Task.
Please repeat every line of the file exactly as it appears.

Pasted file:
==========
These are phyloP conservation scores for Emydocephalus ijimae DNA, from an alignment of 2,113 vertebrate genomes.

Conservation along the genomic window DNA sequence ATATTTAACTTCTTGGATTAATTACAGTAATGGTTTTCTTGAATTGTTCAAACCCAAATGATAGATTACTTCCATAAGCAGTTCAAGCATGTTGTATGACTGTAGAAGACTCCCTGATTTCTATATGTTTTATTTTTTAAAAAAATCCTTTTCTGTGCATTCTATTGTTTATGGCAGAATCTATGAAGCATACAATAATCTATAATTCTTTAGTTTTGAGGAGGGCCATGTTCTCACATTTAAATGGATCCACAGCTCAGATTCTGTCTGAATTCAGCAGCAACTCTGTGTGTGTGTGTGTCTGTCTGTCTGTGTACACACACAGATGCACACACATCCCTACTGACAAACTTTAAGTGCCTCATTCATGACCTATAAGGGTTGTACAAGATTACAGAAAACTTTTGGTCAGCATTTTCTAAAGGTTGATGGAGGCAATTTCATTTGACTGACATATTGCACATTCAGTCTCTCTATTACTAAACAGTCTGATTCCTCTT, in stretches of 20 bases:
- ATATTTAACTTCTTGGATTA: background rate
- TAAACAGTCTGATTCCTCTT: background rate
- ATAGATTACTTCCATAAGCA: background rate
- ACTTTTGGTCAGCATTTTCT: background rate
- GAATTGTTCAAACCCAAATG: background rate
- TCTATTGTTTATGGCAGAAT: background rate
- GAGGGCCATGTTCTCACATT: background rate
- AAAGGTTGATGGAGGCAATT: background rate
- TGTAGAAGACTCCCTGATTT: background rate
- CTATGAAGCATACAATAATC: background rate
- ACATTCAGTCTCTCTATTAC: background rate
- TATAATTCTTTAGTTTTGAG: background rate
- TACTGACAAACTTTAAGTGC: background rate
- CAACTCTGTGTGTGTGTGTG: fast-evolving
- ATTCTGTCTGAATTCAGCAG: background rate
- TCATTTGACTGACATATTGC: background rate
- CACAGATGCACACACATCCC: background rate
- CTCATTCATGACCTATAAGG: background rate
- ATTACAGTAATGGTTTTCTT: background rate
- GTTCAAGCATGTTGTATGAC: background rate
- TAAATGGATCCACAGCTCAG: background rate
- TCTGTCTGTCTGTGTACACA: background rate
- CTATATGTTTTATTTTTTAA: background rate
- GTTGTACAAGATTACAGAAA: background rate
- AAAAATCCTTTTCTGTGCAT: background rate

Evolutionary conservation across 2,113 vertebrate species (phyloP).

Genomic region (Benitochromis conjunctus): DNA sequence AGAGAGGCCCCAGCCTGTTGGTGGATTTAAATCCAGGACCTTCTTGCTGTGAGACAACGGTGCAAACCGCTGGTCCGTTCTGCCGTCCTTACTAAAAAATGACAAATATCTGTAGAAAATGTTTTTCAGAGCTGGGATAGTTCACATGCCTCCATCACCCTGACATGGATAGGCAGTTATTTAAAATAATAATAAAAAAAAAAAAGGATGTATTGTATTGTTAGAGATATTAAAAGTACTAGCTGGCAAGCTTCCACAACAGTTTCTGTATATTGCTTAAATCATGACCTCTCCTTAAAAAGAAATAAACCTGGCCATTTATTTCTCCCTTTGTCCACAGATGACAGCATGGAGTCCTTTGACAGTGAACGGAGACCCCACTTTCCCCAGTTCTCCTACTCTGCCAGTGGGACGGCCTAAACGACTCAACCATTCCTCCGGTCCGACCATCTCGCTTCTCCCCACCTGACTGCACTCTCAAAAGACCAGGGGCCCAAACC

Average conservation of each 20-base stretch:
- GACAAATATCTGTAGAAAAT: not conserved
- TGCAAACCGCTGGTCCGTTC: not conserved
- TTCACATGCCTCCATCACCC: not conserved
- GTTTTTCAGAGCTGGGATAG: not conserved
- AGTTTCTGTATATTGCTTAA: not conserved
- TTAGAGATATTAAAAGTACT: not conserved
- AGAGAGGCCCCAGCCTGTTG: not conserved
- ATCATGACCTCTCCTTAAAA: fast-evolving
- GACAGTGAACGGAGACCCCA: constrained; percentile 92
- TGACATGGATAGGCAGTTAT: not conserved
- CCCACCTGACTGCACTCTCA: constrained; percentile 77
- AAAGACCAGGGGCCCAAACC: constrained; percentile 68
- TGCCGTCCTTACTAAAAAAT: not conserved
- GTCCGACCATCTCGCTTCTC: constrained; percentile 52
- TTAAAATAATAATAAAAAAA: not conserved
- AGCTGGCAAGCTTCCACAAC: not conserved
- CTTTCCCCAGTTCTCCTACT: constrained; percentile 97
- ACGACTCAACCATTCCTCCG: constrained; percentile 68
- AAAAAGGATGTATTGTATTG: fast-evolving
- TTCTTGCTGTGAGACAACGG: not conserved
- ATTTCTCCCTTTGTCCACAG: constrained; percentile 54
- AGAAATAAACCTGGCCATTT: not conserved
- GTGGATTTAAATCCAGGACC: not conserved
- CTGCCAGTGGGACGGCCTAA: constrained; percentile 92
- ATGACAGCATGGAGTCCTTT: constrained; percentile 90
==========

These are phyloP conservation scores for Emydocephalus ijimae DNA, from an alignment of 2,113 vertebrate genomes.

Conservation along the genomic window DNA sequence ATATTTAACTTCTTGGATTAATTACAGTAATGGTTTTCTTGAATTGTTCAAACCCAAATGATAGATTACTTCCATAAGCAGTTCAAGCATGTTGTATGACTGTAGAAGACTCCCTGATTTCTATATGTTTTATTTTTTAAAAAAATCCTTTTCTGTGCATTCTATTGTTTATGGCAGAATCTATGAAGCATACAATAATCTATAATTCTTTAGTTTTGAGGAGGGCCATGTTCTCACATTTAAATGGATCCACAGCTCAGATTCTGTCTGAATTCAGCAGCAACTCTGTGTGTGTGTGTGTCTGTCTGTCTGTGTACACACACAGATGCACACACATCCCTACTGACAAACTTTAAGTGCCTCATTCATGACCTATAAGGGTTGTACAAGATTACAGAAAACTTTTGGTCAGCATTTTCTAAAGGTTGATGGAGGCAATTTCATTTGACTGACATATTGCACATTCAGTCTCTCTATTACTAAACAGTCTGATTCCTCTT, in stretches of 20 bases:
- ATATTTAACTTCTTGGATTA: background rate
- TAAACAGTCTGATTCCTCTT: background rate
- ATAGATTACTTCCATAAGCA: background rate
- ACTTTTGGTCAGCATTTTCT: background rate
- GAATTGTTCAAACCCAAATG: background rate
- TCTATTGTTTATGGCAGAAT: background rate
- GAGGGCCATGTTCTCACATT: background rate
- AAAGGTTGATGGAGGCAATT: background rate
- TGTAGAAGACTCCCTGATTT: background rate
- CTATGAAGCATACAATAATC: background rate
- ACATTCAGTCTCTCTATTAC: background rate
- TATAATTCTTTAGTTTTGAG: background rate
- TACTGACAAACTTTAAGTGC: background rate
- CAACTCTGTGTGTGTGTGTG: fast-evolving
- ATTCTGTCTGAATTCAGCAG: background rate
- TCATTTGACTGACATATTGC: background rate
- CACAGATGCACACACATCCC: background rate
- CTCATTCATGACCTATAAGG: background rate
- ATTACAGTAATGGTTTTCTT: background rate
- GTTCAAGCATGTTGTATGAC: background rate
- TAAATGGATCCACAGCTCAG: background rate
- TCTGTCTGTCTGTGTACACA: background rate
- CTATATGTTTTATTTTTTAA: background rate
- GTTGTACAAGATTACAGAAA: background rate
- AAAAATCCTTTTCTGTGCAT: background rate

Evolutionary conservation across 2,113 vertebrate species (phyloP).

Genomic region (Benitochromis conjunctus): DNA sequence AGAGAGGCCCCAGCCTGTTGGTGGATTTAAATCCAGGACCTTCTTGCTGTGAGACAACGGTGCAAACCGCTGGTCCGTTCTGCCGTCCTTACTAAAAAATGACAAATATCTGTAGAAAATGTTTTTCAGAGCTGGGATAGTTCACATGCCTCCATCACCCTGACATGGATAGGCAGTTATTTAAAATAATAATAAAAAAAAAAAAGGATGTATTGTATTGTTAGAGATATTAAAAGTACTAGCTGGCAAGCTTCCACAACAGTTTCTGTATATTGCTTAAATCATGACCTCTCCTTAAAAAGAAATAAACCTGGCCATTTATTTCTCCCTTTGTCCACAGATGACAGCATGGAGTCCTTTGACAGTGAACGGAGACCCCACTTTCCCCAGTTCTCCTACTCTGCCAGTGGGACGGCCTAAACGACTCAACCATTCCTCCGGTCCGACCATCTCGCTTCTCCCCACCTGACTGCACTCTCAAAAGACCAGGGGCCCAAACC

Average conservation of each 20-base stretch:
- GACAAATATCTGTAGAAAAT: not conserved
- TGCAAACCGCTGGTCCGTTC: not conserved
- TTCACATGCCTCCATCACCC: not conserved
- GTTTTTCAGAGCTGGGATAG: not conserved
- AGTTTCTGTATATTGCTTAA: not conserved
- TTAGAGATATTAAAAGTACT: not conserved
- AGAGAGGCCCCAGCCTGTTG: not conserved
- ATCATGACCTCTCCTTAAAA: fast-evolving
- GACAGTGAACGGAGACCCCA: constrained; percentile 92
- TGACATGGATAGGCAGTTAT: not conserved
- CCCACCTGACTGCACTCTCA: constrained; percentile 77
- AAAGACCAGGGGCCCAAACC: constrained; percentile 68
- TGCCGTCCTTACTAAAAAAT: not conserved
- GTCCGACCATCTCGCTTCTC: constrained; percentile 52
- TTAAAATAATAATAAAAAAA: not conserved
- AGCTGGCAAGCTTCCACAAC: not conserved
- CTTTCCCCAGTTCTCCTACT: constrained; percentile 97
- ACGACTCAACCATTCCTCCG: constrained; percentile 68
- AAAAAGGATGTATTGTATTG: fast-evolving
- TTCTTGCTGTGAGACAACGG: not conserved
- ATTTCTCCCTTTGTCCACAG: constrained; percentile 54
- AGAAATAAACCTGGCCATTT: not conserved
- GTGGATTTAAATCCAGGACC: not conserved
- CTGCCAGTGGGACGGCCTAA: constrained; percentile 92
- ATGACAGCATGGAGTCCTTT: constrained; percentile 90